Heart motifs appear constantly throughout the work of Moroccan-Belgian photographer Mous Lamrabat (b. 1983). In To the Moon and Back #2 (2021), two figures wear the symbol in red over their clothes, vibrant colours matching a stack of fez hats balancing on their heads. Another piece, titled Where is the Love #2 (2019), presents the iconic shape through the outline of a man’s headwear. In an interview for 1-54 Art Fair, Lamrabat explains: “I love the shape of the heart, it’s something we know from when we are very young. If you carry love with you wherever you go… You will be surprised how many good things will come your direction. I promise you that if you navigate from a big heart, the universe will reward you.”
Lamrabat’s story is a shining example. After graduating in 2009 with a degree in interior design, he made the decision to pursue what he enjoyed most instead – photography. The influence of his education still sparkles in his signature style, which is defined by a skilful use of colour theory and staging. Lamrabat’s list of collaborations with high-profile brands is dazzling, from Burberry and Chanel to Yves Saint Laurent Beauty. Now debuting in France, these images are on display at Galerie Le Château d’Eau in Toulouse.
The McDonalds’ “M” is another repeating pattern. In one shot, it covers the hands of a veiled subject. Elsewhere, the logo appears as an earring, its yellow popping against a model’s skin. Lamrabat’s subjects exist in a parallel universe, one where people are free to express themselves through humour, empathy and irreverence. This exhibition draws on the artist’s multicultural identity; he debunks North African stereotypes and expertly layers western brands with symbols from across Morocco and Belgium.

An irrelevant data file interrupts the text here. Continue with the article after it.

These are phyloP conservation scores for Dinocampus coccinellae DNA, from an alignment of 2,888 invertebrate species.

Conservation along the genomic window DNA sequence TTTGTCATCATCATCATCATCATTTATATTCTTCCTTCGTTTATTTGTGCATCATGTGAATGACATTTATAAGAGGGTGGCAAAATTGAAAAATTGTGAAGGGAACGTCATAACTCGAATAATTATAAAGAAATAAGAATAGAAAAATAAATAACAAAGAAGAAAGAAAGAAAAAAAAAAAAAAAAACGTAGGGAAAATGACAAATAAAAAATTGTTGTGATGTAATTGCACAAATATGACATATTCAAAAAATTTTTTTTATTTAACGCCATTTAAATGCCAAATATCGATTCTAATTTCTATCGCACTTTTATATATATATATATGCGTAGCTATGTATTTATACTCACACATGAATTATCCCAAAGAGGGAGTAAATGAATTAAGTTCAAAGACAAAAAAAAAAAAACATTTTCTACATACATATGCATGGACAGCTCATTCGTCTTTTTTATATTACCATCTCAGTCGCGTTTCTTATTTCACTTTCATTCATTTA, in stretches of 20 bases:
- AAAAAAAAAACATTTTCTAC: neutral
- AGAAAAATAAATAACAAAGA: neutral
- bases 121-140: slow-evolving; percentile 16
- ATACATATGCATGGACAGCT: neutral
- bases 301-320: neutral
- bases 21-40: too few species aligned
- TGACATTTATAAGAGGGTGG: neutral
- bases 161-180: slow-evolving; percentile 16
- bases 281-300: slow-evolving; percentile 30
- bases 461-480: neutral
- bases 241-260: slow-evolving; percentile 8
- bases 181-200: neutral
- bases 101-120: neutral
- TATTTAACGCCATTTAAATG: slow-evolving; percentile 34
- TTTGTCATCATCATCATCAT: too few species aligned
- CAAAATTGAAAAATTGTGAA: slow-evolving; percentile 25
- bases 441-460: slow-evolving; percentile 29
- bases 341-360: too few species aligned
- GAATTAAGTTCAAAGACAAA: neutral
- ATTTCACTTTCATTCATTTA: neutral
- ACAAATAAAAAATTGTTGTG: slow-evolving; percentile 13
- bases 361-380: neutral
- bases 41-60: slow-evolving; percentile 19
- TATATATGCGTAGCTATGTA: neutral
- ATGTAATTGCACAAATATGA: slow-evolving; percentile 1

Love at First Sight (2018) shows two people leaning close to each other. Fabric wraps their heads, obstructing their moment of intimacy. The image alludes to Surrealist artist Rene Magritte’s (1898-1967) famous oil painting, The Lovers (1928). By referencing popular culture, art history and his Euro-African heritage, Lamrabat’s work bursts with nuances that invites viewers to take a closer look. Whilst his pieces are rarely paired with explanatory information, Lambrabat makes clear that this open-endedness has a purpose, stating: “People are looking for meaning in my photos. The message is love, always love.”
Mous Lamrabat | 2 June – 27 August 2023
Words: Diana Bestwish Tetteh
Image Credits: All images courtesy of Mous Lamrabat.